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Hitchcock...in 3D!

Posted on the 30 July 2013 by Lady Eve @TheLaydeeEve

Hitchcock...in 3D!
My introduction to 3D movies finally came this past weekend and I’m sure it surprises no one who knows me that this happened by way of a classic rather than one of today’s CGI extravaganzas. My initiation into stereoscopic 3D film, a process that has been around forever but has gained a firm foothold only recently, took place on Sunday afternoon, when I happily watched the only 3D film Alfred Hitchcock ever made with a near-full-house audience at one of my favorite theaters, the Rafael.

Hitchcock...in 3D!

The Rafael Theatre, San Rafael, CA

Dial M for Murder (1954) was the last film Hitchcock made as part of his deal with Warner Bros., a studio that had a huge hit with the 3D horror thriller House of Wax in 1953. On the heels of that film’s box office success, Jack Warner decreed, for the moment, that Warners would or should make all subsequent films in 3D. Hitchcock, who was ever interested in evolving filmmaking technology, agreed to make his final film for the studio using 3D. It would be his first and last foray into the process. Because it could not be released until the Broadway play it was adapted from had ended its stage run, Dial M did not come out until mid-1954, just as public fascination with 3D films had begun to wane. In fact, once it went into wide release, the film screened far more often in 2D than 3D. The first “golden age” of 3D film had lasted only from 1952 until 1954; the process was an expensive and unwieldy undertaking at the time, and other, less difficult to produce and exhibit technologies, like CinemaScope, would move to the forefront.
According to AMPAS, “Hitchcock used the All-Media rig developed by the optical department at Warner Bros. to experiment with stereoscopic techniques…” To emphasize the impact of 3D, he paid great attention to the film’s art direction, in particular, set design and decoration, as well as the placement of actors within each scene. Since the action, based as it was on a play, takes place primarily on one set, a London apartment interior, this sort of approach was a necessity. Of course, in the hands of an artist of Hitchcock’s caliber, 3D became a showcase not only for the drama at hand but, simultaneously, showcased the process itself. Hitchcock’s distinctive style coupled with the potency of 3D makes for an intense and evocative film experience. All that transpires onscreen - from a woman quietly reading her newspaper to a violent scene of attempted murder - is enhanced by the director's grasp of the 3D format.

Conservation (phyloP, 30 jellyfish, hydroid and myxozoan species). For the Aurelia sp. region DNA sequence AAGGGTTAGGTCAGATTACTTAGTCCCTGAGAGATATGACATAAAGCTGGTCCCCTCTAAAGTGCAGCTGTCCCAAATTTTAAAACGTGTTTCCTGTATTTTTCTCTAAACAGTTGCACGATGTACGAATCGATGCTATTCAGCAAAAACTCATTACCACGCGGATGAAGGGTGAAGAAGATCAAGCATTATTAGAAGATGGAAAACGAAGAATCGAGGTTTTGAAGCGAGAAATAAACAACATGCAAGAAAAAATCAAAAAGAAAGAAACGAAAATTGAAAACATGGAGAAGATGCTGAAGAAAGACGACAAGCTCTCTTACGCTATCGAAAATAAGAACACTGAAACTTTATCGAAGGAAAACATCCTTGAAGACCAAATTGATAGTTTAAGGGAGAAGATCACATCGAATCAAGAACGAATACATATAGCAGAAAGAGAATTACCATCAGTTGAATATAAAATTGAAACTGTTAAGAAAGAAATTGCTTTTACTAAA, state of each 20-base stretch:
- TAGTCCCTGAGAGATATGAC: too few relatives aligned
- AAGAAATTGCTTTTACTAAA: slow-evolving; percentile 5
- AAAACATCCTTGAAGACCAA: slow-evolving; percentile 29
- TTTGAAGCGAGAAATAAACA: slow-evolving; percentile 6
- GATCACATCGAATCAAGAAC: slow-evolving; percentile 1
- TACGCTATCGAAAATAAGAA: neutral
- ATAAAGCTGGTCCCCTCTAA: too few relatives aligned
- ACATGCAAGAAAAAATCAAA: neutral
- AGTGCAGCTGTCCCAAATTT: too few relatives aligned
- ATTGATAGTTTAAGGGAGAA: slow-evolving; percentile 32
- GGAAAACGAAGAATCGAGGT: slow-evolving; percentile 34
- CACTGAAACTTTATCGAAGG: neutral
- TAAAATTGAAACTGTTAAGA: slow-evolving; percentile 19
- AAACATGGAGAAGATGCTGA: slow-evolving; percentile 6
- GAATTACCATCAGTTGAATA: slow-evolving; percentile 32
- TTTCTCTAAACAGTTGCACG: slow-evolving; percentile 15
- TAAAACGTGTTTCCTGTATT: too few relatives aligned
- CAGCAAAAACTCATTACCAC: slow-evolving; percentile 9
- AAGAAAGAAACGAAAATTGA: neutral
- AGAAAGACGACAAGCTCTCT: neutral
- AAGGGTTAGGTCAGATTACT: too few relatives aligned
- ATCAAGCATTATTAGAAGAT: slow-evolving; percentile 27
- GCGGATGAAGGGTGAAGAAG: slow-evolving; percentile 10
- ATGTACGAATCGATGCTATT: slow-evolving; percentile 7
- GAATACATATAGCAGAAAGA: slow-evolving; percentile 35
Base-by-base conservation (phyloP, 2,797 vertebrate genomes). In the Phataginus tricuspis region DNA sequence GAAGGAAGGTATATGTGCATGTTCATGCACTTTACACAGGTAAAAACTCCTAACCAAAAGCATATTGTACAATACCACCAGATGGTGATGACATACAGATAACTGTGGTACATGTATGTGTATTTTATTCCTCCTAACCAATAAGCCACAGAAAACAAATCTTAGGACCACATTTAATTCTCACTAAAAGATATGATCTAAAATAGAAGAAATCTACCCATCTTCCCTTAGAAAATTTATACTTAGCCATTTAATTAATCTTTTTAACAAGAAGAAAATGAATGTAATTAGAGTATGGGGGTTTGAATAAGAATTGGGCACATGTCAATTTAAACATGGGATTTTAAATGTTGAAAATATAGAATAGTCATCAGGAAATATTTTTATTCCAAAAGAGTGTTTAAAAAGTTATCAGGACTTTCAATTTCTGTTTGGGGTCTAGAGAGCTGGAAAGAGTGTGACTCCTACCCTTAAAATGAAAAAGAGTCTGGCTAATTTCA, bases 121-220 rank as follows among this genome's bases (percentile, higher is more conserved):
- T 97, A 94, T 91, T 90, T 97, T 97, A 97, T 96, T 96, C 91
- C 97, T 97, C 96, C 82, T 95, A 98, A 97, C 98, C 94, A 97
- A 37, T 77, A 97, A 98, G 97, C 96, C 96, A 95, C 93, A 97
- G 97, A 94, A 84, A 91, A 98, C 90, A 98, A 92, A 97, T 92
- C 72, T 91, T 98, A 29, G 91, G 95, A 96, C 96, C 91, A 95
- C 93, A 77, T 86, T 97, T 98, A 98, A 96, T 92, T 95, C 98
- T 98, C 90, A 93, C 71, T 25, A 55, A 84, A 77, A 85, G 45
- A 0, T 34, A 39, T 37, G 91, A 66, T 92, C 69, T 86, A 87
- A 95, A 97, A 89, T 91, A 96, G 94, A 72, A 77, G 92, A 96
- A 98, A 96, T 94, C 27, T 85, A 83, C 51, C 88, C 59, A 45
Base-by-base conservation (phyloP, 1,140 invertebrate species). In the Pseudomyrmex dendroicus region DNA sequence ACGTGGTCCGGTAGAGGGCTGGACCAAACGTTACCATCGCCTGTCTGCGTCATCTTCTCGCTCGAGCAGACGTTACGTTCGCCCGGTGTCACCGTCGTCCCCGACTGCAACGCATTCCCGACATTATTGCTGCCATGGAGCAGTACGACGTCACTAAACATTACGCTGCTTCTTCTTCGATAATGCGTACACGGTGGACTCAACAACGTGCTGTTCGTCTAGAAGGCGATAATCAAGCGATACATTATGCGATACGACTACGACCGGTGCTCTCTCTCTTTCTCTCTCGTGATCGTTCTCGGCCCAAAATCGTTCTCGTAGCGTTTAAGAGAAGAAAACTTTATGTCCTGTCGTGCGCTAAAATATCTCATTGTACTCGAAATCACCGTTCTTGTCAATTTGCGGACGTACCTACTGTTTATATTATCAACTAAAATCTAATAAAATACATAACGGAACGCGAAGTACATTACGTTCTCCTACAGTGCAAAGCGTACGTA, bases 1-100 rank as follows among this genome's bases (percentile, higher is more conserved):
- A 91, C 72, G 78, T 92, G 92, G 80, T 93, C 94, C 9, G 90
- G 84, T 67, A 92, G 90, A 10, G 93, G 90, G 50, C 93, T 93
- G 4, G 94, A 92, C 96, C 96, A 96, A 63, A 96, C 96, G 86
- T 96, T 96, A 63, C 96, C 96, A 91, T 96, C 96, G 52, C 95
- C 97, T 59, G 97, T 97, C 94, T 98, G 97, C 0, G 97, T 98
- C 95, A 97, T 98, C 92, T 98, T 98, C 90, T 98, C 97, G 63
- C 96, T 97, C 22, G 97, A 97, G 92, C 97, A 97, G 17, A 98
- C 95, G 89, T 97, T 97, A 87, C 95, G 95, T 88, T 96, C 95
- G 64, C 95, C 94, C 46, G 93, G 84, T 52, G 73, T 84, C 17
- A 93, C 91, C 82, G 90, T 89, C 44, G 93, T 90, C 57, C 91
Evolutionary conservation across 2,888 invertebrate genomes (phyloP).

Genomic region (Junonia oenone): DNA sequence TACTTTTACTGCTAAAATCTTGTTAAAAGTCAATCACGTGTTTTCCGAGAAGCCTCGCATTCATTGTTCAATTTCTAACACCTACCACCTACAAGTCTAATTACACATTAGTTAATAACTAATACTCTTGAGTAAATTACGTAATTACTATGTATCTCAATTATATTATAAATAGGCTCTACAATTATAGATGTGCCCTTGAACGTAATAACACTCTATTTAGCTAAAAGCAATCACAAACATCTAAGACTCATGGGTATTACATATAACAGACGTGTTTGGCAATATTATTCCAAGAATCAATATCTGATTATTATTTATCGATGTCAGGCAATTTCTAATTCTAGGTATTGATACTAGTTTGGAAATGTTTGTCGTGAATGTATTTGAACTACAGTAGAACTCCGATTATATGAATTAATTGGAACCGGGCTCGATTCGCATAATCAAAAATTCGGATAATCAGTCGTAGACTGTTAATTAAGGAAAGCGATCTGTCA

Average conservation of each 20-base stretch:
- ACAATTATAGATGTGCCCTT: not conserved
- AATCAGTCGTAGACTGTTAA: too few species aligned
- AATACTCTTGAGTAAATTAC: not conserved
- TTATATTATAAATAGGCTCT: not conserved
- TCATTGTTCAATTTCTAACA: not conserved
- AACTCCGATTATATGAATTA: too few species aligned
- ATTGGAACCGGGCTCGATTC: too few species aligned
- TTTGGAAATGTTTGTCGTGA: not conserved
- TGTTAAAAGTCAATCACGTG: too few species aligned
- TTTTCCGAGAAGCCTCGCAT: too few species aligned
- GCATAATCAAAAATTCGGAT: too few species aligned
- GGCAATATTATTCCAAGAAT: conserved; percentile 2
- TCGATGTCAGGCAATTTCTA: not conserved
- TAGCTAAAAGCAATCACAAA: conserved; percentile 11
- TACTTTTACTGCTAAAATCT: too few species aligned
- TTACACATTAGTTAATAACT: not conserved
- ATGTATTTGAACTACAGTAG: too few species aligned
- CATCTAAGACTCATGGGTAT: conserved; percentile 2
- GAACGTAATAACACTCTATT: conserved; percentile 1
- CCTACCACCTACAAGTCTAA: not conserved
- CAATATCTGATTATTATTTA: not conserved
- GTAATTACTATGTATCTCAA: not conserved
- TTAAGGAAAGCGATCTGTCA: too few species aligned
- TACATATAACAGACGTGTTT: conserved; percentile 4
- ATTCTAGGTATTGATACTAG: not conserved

Hitchcock...in 3D!

Grace Kelly


I have seen Dial M for Murder many times in 2D. I think it may have been the first Hitchcock film I ever saw. There was once a local Los Angeles TV station that aired a different movie every week, all week: in the early evening five nights, Monday through Friday, and then again Saturday night. Was it KTLA? One week the movie was Dial M. And I watched it every night. Hooked by Hitchcock at a young age! But Dial M hasn’t been a favorite of mine. After seeing Vertigo, Rear Window, Notorious, Strangers on a Train, Shadow of a Doubt, Psycho, ETC., it seemed fairly tepid fare. And yet, when I found out it was to be screened at the Rafael, I instantly purchased tickets online. I had realized by now that Hitchcock on the big screen is a different experience from Hitchcock on the small screen (even on a good-sized small screen in HD). This realization first dawned on me when I attended a screening of the silent version of Blackmail (1929) at the Rafael a few years ago and grew more profound with later viewings of North by Northwest (1959), also at the Rafael, and Vertigo (1958), at the Paramount, Oakland’s Art Deco movie palace.

Hitchcock...in 3D!

Anthony Dawson and Grace Kelly


I was not disappointed with the newly restored Dial M for Murder in Dolby 3D. At all.  With visual depth and dimension it seemed to me a different film. Where, before, the film had seemed as flat as its two-dimensional format, it now, literally, came to life.  I’d thought of it as talky and static (as filmed plays often are) but now its atmosphere teemed with suspense, every word spoken implied more, facial expressions and physical movements suggested barely concealed undercurrents. Dialogue-heavy as it is, the film now seemed to move along at a brisk clip. Though one scene was obviously designed for 3D (and must’ve caused quite a stir when the film was first shown), Hitchcock clearly understood 3D and exploited it with precision in every frame.

Hitchcock...in 3D!

dialing M...


Among Dial M for Murder’s claims to fame is that it was the first of Hitchcock’s three films starring Grace Kelly. He had first seen the young actress opposite Robert Alda in an early ‘50s screen test for Taxi, a film that was never made. She would go on to make High Noon (1952) with Gary Cooper for Fred Zinnemann and Mogambo (1953) with Clark Gable and Ava Gardner for John Ford before Hitchcock managed to cast her in Dial M. If director Gregory Ratoff thought Kelly was perfect for the role of the Irish lass she might have played in Taxi because, he said, “she’s not pretty,” Hitchcock saw something else entirely. By the time the two were finished making pictures together in 1955, Kelly was vaunted as one of the most beautiful women in Hollywood - due in no small part to Hitchcock’s presentation of her.

Hitchcock...in 3D!

A scene designed for 3D


Thanks to the resurgence of 3D, Dial M for Murder can now be seen as it was originally conceived and appreciated as the bona fide classic it is.
Hitchcock...in 3D!


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